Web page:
Unknown Waters

Anyone can hold the helm when the sea is calm.

Publilius Syrus

I’m writing this one week after Clipper’s announcement that the outstanding legs of the circumnavigation have been postponed till 2021; a year since I took a friend on an introductory row in the harbour with Bristol pilot gig boat club and nine years since I first sailed in and out of Gosport (where I subsequently did all my Clipper race training) aboard a beautiful replica of John Cabot’s ship, The Matthew.

I am also writing this on the first day of Britain’s ‘lockdown’ after our Prime Minister, Boris Johnson, made the official announcement calling it last night; a historic broadcast from the PM according to British media.

It’s been a bewildering, emotional roller-coaster of a week; a week in which Britain began to shut down in a desperate attempt to contain Covid-19. It firstly began with panic buying in supermarkets prompting the restriction of sale of specific items to 2 or 4 units per customer and a dystopian vision of empty shelves. Then there was the death knell to the cultural sector, as all social and cultural venues closed their doors. Little did I know that seeing Yorkston, Thorne and Khan play a mesmerizing gig at Bristol’s Folk House on Sunday 15th March would be the last gig I am going to go to for many months, or that the pint of beer I had with my RYA instructor following my last Day Skipper exam would be my last visit to a pub for quite a while…or that the commiseration lunch I had at a café on the harbourside following the race decision from Clipper would be my last café outing for the foreseeable future too. The staff at this café were arguably ahead of the social distancing curve, replacing all crockery with plastic or cardboard and were offering take-away with non-cash payments only. All staff were wearing plastic gloves and the usually busy café was eerily quiet with just a few lone workers at their laptops. I was bemused if truth be told. Then public transport began to empty out and finally citizens started to stay home with much social pressure exerted via social media channels. I started to receive relentless emails from CEO’s of companies I didn’t even realise held my email address, informing me of their plan of action in the face of COVID-19 and all commitments in my diary were very quickly cancelled or postponed. For me, the most challenging cancellation is a face-to-face consultation I have at my local dental hospital to receive the results of a biopsy I had taken from the palate of my mouth a month ago. When everything else is up in the air and in limbo, I was holding out for a comforting ‘all clear’ from a consultant following a visual diagnosis. Now, even that has been replaced with a telephone consultation in a week’s time.

Reading back over this blog, whilst processing that my husband and I are not imminently setting off to Seattle, something I wrote on the 19th November 2019 (in response to the collision of Punta del Este and Sanya at race start out of Cape Town) really jumped out at me:

“This is one of the scenarios I dread. All those months and years emotionally, financially and mentally committed to the race and then, BOOM! It’s over. Just like that.”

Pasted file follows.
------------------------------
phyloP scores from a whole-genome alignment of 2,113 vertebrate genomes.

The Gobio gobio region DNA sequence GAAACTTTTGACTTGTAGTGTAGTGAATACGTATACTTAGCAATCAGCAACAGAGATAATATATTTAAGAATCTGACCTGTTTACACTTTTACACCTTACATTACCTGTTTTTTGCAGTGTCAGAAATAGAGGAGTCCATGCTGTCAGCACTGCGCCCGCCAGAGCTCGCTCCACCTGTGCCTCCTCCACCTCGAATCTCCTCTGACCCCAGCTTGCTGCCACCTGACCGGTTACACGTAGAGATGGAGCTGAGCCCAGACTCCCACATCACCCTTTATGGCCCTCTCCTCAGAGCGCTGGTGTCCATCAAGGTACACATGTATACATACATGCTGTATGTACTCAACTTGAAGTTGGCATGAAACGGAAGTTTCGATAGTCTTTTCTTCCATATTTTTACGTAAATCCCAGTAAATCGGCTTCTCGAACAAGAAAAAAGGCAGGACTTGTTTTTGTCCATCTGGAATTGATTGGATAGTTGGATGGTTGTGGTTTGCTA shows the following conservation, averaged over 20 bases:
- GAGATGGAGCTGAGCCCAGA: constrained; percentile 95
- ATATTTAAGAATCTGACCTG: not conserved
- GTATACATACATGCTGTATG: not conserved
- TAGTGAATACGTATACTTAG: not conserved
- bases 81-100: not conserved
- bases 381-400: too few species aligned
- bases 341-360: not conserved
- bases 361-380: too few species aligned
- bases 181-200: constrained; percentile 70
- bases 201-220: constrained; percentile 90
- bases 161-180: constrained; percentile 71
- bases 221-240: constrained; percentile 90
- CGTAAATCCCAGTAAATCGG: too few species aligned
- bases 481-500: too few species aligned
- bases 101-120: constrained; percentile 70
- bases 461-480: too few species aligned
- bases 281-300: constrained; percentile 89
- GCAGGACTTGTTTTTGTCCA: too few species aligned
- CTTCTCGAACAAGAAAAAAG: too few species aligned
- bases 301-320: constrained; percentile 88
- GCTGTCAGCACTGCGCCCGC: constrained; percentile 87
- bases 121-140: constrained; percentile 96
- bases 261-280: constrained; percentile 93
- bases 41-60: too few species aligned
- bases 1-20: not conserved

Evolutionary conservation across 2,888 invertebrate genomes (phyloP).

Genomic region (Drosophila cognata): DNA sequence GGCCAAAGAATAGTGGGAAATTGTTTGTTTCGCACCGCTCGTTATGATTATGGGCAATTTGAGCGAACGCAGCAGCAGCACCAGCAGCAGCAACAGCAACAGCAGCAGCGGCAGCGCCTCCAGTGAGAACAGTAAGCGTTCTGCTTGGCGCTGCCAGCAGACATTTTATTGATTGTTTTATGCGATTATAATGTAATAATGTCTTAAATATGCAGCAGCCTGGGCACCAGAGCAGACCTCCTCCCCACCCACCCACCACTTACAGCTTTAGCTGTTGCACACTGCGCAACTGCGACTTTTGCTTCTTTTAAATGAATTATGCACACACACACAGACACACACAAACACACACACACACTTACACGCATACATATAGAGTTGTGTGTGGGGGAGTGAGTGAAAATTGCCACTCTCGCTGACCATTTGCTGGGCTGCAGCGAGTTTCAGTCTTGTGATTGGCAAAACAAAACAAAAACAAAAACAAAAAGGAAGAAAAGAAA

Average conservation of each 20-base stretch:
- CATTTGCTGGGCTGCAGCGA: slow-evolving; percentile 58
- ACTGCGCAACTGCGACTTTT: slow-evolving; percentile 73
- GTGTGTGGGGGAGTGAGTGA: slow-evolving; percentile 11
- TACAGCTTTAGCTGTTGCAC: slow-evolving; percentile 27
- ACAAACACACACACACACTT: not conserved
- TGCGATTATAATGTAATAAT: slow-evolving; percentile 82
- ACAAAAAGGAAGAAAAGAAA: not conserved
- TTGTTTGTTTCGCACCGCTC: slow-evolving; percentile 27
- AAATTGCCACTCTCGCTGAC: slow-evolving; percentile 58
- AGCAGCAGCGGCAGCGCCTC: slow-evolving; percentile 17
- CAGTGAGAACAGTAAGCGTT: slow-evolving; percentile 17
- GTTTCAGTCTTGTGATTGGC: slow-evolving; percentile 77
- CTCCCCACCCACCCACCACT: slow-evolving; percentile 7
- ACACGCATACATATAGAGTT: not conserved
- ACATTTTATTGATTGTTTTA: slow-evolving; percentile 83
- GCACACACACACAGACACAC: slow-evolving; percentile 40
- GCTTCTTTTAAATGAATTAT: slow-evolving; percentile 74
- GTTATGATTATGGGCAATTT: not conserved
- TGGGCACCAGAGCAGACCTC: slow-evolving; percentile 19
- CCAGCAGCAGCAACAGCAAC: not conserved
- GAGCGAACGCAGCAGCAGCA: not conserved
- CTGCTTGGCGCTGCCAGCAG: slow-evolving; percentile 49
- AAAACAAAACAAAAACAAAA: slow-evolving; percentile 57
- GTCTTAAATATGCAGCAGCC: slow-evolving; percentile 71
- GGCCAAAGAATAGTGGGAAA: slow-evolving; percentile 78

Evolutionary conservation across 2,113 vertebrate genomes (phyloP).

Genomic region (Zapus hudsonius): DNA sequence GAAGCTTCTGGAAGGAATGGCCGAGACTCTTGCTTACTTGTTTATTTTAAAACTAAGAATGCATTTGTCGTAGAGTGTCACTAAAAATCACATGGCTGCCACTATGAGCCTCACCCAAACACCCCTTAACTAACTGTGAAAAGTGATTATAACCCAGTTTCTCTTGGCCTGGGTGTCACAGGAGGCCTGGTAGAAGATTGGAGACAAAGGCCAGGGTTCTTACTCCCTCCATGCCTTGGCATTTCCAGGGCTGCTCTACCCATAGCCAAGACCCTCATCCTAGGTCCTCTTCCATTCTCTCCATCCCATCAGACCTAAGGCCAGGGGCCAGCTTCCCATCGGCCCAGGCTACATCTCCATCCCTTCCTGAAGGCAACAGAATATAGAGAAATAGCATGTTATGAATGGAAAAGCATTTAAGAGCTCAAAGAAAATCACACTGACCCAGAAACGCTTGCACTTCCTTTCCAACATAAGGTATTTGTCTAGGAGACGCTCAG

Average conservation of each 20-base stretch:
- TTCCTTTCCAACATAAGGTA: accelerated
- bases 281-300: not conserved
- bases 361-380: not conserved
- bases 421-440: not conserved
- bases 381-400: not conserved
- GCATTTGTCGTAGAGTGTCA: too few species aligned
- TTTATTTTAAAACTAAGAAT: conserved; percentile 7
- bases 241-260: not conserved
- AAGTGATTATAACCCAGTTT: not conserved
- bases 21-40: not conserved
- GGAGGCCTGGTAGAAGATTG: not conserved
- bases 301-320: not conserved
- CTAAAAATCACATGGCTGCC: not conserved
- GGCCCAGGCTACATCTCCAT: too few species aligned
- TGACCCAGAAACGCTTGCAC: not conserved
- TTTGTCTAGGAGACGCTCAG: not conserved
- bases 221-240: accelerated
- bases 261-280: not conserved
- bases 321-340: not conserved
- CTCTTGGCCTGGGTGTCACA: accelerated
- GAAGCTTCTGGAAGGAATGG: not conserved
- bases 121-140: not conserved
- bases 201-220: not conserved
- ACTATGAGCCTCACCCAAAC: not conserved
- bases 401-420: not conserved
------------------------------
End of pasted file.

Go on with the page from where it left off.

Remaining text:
Prophetic. Makes my hairs stand on end. Within a week my blog now feels that its title has come to pass, but not at all in the way I was intending!

We are all entering unknown waters and I am painfully aware of how invisible our most vulnerable are right now. People who were already struggling to cope with daily life when all was ‘normal’ could well break. I have three very close friends who have children with complex needs, some life threatening and requiring constant care. I feel for them all during social isolation and ‘lockdown’. Whilst we are all going to experience the coming months in very different ways, no doubt it will be challenging for us all. So, in a bid to make myself useful I googled: ‘coronavirus response volunteers Bristol’ and found a campaign run by our city council called ‘Can Do Bristol’. They are actively inviting volunteers, so I signed up. Who knows if I’ll be called upon or when…Maybe there’s something similar in your community or neighbourhood?

In the meantime, I have stowed away all the sailing gear that for the past year has been gathering dust in a pile at home and taken down the race schedule that has been stuck to the kitchen cupboard door since race start. For each leg I have noted which team won and our team’s finishing position. I have also rearranged the furniture in the living room to hide the spaces that were, until this week, stacked with technical sailing books I had on long-term loan from my local library, as well as lengths of rope for practicing my knots. I think my husband is pleased about that at least, as I notice he’s replaced my sailing paraphernalia with his oil paints and song-writing books! I have left the oil painting he did of Punta del Este sailing into a sunset out on the bookcase as a homage to all that we had worked towards and were looking forward to. At least with some cleared away floor space I have a bit of room to keep up my planking and floor exercises during lockdown I suppose.

…For now dear readers, hold fast, for we are entering a storm; but like all storms, it will pass eventually.